In our country, despite laws that are reformative in nature, we only talk of capital punishment in the rarest of rare cases. But when we see women and children being raped, tortured and murdered, I think it’s time we considered capital punishment in these cases too. That said, the action by the Hyderabad police in shooting down the four accused (in the rape and murder of a 27- year- old veterinarian last week) is unacceptable because it was their job to bring them to justice. But they did not care for the law and have failed in their duties.
There is a thing called a police manual. They could have shot in the air, or in the leg and not killed the accused. We have the rule of law, which makes provision for capital punishment, for a reason. It can act as deterrent and create fear. But the action of the Hyderabad police will only serve to reduce fear of the law in society.
Currently , we don’t have the mechanism, system or institution for any kind of long term reform in India. In fact, although the law allows solitary confinement, none of our jails extend this kind of punishment to even those who have committed heinous crimes. I think it is important that capital punishment is considered for rape and murder as it will send a strong message and act as a deterrent. Knowing that punishment will be swift and certain, people will fear the law more and perhaps keep away from doing such crime. Research has shown that recidivism (the tendency for the perpetrator to keep committing a crime over and over again) is very high in people who rape and murder and that is why capital punishment should be introduced for these crimes.
Presently, the courts, the prosecution and the police operate in silos, when they need to converge, debate and discuss every case together. They could say they cannot spare the time and the courts believe they must be reformatory, giving the perpetrator of a crime the chance to reform.
But the question is who is to do the reforming? While you have the departments of social welfare and prisons, there is no convergence between them. There is also a women and child welfare department, but where is the convergence? Everybody does what they think should be done and follows whatever policy is in place.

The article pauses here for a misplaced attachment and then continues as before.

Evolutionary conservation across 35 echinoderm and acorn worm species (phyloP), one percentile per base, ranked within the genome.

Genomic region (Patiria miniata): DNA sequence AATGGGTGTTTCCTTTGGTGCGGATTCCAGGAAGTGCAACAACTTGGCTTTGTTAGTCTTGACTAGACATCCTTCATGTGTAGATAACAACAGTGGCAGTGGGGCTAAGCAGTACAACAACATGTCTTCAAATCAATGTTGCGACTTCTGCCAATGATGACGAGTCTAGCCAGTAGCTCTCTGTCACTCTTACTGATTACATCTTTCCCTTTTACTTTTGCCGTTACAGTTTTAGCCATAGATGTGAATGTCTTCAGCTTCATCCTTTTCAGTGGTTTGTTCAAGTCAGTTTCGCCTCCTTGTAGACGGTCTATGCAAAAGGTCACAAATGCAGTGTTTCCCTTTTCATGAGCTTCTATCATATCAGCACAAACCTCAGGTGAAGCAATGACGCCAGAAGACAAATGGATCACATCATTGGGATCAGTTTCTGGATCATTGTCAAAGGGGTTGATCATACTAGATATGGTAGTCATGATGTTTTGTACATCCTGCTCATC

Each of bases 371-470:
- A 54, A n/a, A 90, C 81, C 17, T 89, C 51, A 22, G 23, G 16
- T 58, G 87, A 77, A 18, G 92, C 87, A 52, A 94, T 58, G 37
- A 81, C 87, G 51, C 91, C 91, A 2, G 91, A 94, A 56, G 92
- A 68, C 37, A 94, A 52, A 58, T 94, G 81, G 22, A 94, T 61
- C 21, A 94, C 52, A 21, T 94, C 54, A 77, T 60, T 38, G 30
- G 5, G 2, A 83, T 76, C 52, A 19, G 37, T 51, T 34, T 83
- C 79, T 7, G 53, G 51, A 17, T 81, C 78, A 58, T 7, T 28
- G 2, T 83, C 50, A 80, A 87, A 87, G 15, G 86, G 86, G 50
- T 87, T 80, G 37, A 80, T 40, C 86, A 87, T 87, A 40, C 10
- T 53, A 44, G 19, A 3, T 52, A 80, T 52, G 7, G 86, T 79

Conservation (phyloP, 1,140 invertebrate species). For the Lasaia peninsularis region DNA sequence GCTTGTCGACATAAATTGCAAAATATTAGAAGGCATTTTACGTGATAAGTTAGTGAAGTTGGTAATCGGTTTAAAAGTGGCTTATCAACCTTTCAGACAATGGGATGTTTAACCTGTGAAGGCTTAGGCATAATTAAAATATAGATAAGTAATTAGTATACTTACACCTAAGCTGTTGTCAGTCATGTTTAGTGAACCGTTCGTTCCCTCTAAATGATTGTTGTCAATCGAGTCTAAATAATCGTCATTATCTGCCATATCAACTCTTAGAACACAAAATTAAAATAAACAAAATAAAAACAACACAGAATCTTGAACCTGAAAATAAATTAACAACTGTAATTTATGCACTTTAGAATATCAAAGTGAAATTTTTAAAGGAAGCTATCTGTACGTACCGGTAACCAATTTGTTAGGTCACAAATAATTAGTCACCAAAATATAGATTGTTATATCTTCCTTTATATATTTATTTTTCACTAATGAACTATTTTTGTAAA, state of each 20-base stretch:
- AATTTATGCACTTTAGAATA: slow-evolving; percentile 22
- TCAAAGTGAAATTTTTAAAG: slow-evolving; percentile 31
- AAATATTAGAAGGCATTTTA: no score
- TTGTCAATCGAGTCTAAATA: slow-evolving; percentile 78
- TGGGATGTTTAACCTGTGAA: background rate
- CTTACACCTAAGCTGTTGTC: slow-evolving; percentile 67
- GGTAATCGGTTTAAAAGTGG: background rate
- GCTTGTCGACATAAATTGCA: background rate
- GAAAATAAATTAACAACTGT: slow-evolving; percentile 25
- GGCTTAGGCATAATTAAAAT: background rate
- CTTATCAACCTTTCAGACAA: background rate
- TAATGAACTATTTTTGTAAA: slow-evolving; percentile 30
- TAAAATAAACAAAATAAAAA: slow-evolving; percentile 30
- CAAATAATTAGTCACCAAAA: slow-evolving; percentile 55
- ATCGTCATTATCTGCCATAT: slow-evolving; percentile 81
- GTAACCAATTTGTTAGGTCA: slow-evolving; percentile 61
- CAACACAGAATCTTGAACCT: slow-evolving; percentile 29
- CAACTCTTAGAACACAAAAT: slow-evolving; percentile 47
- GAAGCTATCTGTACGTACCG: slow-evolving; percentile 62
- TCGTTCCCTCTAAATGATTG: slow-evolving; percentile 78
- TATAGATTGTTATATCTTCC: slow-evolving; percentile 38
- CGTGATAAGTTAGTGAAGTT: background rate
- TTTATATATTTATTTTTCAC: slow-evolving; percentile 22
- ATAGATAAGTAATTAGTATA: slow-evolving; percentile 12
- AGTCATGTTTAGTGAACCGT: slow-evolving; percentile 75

But when we are talking of increasing the fear of law and deterrence, the courts have the primary responsibility along with the prosecution and the police to see that these are put in place. And it has to happen now. Which means that the politicians need to work on this immediately.
I don’t subscribe to the philosophy that a woman has to be told to keep herself safe. Instead, I believe the state should be responsible for the safety of its citizens, especially women. So, light up the streets, make public transport more available, and introduce mechanisms and systems that can respond immediately and speedily when crimes of this nature happen. You claim to have CCTV cameras everywhere. But if they are not there, please install them and enhance your monitoring and response time. As for the judiciary, it must ensure speedy, certain punishment. Because when someone knows he will be punished, he will not commit the crime. But when he knows he can get bail and be let- off, he will continue to commit the crime with impunity.
It’s a pity that we need to push parents and educational institutions to teach our children, boys and girls, to respect each other. We must impart sex education and monitor and guide children about the dangers of the Internet. And we must be open to talking, and discussing everything with children so that they will not go around experimenting and harming others.
The government also needs to have a national, state and district registry of all those people against whom there have been complaints of sexual abuse, assault, and rape. Even if the courts have convicted them, the information should be available so that organisations are careful not to hire these people and give them jobs involving interaction with children, and women which could allow them to commit these crimes again.
— Brinda Adige is a social worker and woman activist